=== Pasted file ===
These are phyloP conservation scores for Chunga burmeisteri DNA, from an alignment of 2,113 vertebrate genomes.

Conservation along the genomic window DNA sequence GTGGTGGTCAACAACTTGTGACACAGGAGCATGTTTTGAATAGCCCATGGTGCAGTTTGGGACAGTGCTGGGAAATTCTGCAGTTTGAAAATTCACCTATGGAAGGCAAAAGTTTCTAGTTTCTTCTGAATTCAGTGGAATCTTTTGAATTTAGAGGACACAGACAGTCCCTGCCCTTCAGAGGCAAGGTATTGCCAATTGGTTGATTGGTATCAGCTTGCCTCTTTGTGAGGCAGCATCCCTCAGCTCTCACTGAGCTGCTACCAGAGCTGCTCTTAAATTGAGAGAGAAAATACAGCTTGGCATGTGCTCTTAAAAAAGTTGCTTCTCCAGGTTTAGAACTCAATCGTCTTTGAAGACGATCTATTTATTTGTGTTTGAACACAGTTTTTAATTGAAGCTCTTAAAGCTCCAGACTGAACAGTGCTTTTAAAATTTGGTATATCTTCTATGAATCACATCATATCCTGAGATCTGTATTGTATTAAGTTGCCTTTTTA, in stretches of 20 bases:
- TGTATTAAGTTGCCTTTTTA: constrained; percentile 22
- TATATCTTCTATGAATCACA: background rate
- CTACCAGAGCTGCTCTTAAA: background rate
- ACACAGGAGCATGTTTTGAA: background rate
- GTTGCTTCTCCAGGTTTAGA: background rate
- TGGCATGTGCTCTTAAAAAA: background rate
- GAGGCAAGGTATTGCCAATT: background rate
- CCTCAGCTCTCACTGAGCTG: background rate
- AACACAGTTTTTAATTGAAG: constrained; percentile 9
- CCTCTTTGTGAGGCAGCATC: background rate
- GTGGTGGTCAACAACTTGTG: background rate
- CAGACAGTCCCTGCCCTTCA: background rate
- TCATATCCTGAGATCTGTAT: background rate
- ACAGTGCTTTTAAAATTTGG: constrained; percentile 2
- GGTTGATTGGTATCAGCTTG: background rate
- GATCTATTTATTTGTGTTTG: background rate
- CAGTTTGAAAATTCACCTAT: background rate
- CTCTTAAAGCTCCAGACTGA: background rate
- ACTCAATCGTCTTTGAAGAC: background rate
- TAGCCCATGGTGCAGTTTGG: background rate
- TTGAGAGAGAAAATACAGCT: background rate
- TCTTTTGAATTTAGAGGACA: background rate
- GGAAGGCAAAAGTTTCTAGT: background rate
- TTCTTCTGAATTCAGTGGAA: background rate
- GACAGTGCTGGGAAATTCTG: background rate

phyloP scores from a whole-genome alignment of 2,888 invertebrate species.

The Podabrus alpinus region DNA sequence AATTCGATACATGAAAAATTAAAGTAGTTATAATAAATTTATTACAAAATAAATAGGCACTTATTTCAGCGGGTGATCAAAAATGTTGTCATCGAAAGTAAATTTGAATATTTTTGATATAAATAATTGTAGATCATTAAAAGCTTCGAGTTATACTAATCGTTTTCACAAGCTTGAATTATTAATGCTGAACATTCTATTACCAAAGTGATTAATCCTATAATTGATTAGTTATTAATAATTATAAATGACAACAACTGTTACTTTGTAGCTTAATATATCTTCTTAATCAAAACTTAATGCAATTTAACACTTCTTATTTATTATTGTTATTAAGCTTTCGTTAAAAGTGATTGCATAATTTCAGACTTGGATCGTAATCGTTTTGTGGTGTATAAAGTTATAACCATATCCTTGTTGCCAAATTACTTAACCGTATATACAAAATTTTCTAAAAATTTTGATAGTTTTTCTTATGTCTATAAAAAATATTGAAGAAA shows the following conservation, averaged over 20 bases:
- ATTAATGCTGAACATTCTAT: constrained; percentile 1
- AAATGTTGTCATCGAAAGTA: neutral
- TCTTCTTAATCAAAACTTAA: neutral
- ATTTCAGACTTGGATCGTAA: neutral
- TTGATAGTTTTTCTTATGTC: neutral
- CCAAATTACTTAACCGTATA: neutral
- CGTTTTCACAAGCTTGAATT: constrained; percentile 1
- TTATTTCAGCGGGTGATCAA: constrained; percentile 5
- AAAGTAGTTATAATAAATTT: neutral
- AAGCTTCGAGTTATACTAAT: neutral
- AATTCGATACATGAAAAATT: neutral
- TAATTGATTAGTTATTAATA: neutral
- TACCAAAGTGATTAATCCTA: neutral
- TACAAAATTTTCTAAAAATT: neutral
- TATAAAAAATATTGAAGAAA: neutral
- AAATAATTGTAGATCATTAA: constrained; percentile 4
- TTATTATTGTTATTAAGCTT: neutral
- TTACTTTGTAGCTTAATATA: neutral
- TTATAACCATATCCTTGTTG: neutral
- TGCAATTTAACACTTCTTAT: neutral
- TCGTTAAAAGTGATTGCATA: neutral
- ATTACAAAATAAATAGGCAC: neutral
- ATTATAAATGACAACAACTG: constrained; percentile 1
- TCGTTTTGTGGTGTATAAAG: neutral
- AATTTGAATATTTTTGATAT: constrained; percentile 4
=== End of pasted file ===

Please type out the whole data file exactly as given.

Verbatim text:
These are phyloP conservation scores for Chunga burmeisteri DNA, from an alignment of 2,113 vertebrate genomes.

Conservation along the genomic window DNA sequence GTGGTGGTCAACAACTTGTGACACAGGAGCATGTTTTGAATAGCCCATGGTGCAGTTTGGGACAGTGCTGGGAAATTCTGCAGTTTGAAAATTCACCTATGGAAGGCAAAAGTTTCTAGTTTCTTCTGAATTCAGTGGAATCTTTTGAATTTAGAGGACACAGACAGTCCCTGCCCTTCAGAGGCAAGGTATTGCCAATTGGTTGATTGGTATCAGCTTGCCTCTTTGTGAGGCAGCATCCCTCAGCTCTCACTGAGCTGCTACCAGAGCTGCTCTTAAATTGAGAGAGAAAATACAGCTTGGCATGTGCTCTTAAAAAAGTTGCTTCTCCAGGTTTAGAACTCAATCGTCTTTGAAGACGATCTATTTATTTGTGTTTGAACACAGTTTTTAATTGAAGCTCTTAAAGCTCCAGACTGAACAGTGCTTTTAAAATTTGGTATATCTTCTATGAATCACATCATATCCTGAGATCTGTATTGTATTAAGTTGCCTTTTTA, in stretches of 20 bases:
- TGTATTAAGTTGCCTTTTTA: constrained; percentile 22
- TATATCTTCTATGAATCACA: background rate
- CTACCAGAGCTGCTCTTAAA: background rate
- ACACAGGAGCATGTTTTGAA: background rate
- GTTGCTTCTCCAGGTTTAGA: background rate
- TGGCATGTGCTCTTAAAAAA: background rate
- GAGGCAAGGTATTGCCAATT: background rate
- CCTCAGCTCTCACTGAGCTG: background rate
- AACACAGTTTTTAATTGAAG: constrained; percentile 9
- CCTCTTTGTGAGGCAGCATC: background rate
- GTGGTGGTCAACAACTTGTG: background rate
- CAGACAGTCCCTGCCCTTCA: background rate
- TCATATCCTGAGATCTGTAT: background rate
- ACAGTGCTTTTAAAATTTGG: constrained; percentile 2
- GGTTGATTGGTATCAGCTTG: background rate
- GATCTATTTATTTGTGTTTG: background rate
- CAGTTTGAAAATTCACCTAT: background rate
- CTCTTAAAGCTCCAGACTGA: background rate
- ACTCAATCGTCTTTGAAGAC: background rate
- TAGCCCATGGTGCAGTTTGG: background rate
- TTGAGAGAGAAAATACAGCT: background rate
- TCTTTTGAATTTAGAGGACA: background rate
- GGAAGGCAAAAGTTTCTAGT: background rate
- TTCTTCTGAATTCAGTGGAA: background rate
- GACAGTGCTGGGAAATTCTG: background rate

phyloP scores from a whole-genome alignment of 2,888 invertebrate species.

The Podabrus alpinus region DNA sequence AATTCGATACATGAAAAATTAAAGTAGTTATAATAAATTTATTACAAAATAAATAGGCACTTATTTCAGCGGGTGATCAAAAATGTTGTCATCGAAAGTAAATTTGAATATTTTTGATATAAATAATTGTAGATCATTAAAAGCTTCGAGTTATACTAATCGTTTTCACAAGCTTGAATTATTAATGCTGAACATTCTATTACCAAAGTGATTAATCCTATAATTGATTAGTTATTAATAATTATAAATGACAACAACTGTTACTTTGTAGCTTAATATATCTTCTTAATCAAAACTTAATGCAATTTAACACTTCTTATTTATTATTGTTATTAAGCTTTCGTTAAAAGTGATTGCATAATTTCAGACTTGGATCGTAATCGTTTTGTGGTGTATAAAGTTATAACCATATCCTTGTTGCCAAATTACTTAACCGTATATACAAAATTTTCTAAAAATTTTGATAGTTTTTCTTATGTCTATAAAAAATATTGAAGAAA shows the following conservation, averaged over 20 bases:
- ATTAATGCTGAACATTCTAT: constrained; percentile 1
- AAATGTTGTCATCGAAAGTA: neutral
- TCTTCTTAATCAAAACTTAA: neutral
- ATTTCAGACTTGGATCGTAA: neutral
- TTGATAGTTTTTCTTATGTC: neutral
- CCAAATTACTTAACCGTATA: neutral
- CGTTTTCACAAGCTTGAATT: constrained; percentile 1
- TTATTTCAGCGGGTGATCAA: constrained; percentile 5
- AAAGTAGTTATAATAAATTT: neutral
- AAGCTTCGAGTTATACTAAT: neutral
- AATTCGATACATGAAAAATT: neutral
- TAATTGATTAGTTATTAATA: neutral
- TACCAAAGTGATTAATCCTA: neutral
- TACAAAATTTTCTAAAAATT: neutral
- TATAAAAAATATTGAAGAAA: neutral
- AAATAATTGTAGATCATTAA: constrained; percentile 4
- TTATTATTGTTATTAAGCTT: neutral
- TTACTTTGTAGCTTAATATA: neutral
- TTATAACCATATCCTTGTTG: neutral
- TGCAATTTAACACTTCTTAT: neutral
- TCGTTAAAAGTGATTGCATA: neutral
- ATTACAAAATAAATAGGCAC: neutral
- ATTATAAATGACAACAACTG: constrained; percentile 1
- TCGTTTTGTGGTGTATAAAG: neutral
- AATTTGAATATTTTTGATAT: constrained; percentile 4